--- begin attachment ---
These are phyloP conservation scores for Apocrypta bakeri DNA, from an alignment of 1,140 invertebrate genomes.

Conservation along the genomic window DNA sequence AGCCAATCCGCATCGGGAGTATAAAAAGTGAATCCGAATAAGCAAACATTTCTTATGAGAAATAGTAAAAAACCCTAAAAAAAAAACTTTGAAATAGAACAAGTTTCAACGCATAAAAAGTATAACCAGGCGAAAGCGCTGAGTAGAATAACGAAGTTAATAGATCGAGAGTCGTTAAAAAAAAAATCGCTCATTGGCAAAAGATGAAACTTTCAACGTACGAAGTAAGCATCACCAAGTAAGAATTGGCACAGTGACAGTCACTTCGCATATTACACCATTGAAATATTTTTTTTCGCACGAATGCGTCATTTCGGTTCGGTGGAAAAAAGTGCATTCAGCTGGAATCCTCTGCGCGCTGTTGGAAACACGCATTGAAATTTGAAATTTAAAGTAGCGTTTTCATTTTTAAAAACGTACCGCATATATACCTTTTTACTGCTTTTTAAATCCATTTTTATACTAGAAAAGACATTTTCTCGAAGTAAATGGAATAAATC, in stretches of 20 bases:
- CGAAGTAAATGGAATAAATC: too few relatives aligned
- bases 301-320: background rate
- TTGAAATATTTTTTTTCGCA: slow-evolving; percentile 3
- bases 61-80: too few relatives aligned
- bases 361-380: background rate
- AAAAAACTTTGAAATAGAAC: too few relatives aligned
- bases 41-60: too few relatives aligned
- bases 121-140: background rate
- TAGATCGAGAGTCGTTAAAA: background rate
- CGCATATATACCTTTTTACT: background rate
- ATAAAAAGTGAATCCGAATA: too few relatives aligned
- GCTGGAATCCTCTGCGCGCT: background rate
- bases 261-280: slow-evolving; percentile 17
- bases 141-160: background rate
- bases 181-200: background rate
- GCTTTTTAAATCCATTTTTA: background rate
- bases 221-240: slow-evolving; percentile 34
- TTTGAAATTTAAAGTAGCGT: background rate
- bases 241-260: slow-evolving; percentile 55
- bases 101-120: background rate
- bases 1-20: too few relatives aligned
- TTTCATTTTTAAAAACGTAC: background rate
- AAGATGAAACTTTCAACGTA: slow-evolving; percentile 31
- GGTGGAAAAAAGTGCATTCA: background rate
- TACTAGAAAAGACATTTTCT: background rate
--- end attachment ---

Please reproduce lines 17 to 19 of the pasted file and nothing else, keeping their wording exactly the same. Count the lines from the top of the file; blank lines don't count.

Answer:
- bases 181-200: background rate
- GCTTTTTAAATCCATTTTTA: background rate
- bases 221-240: slow-evolving; percentile 34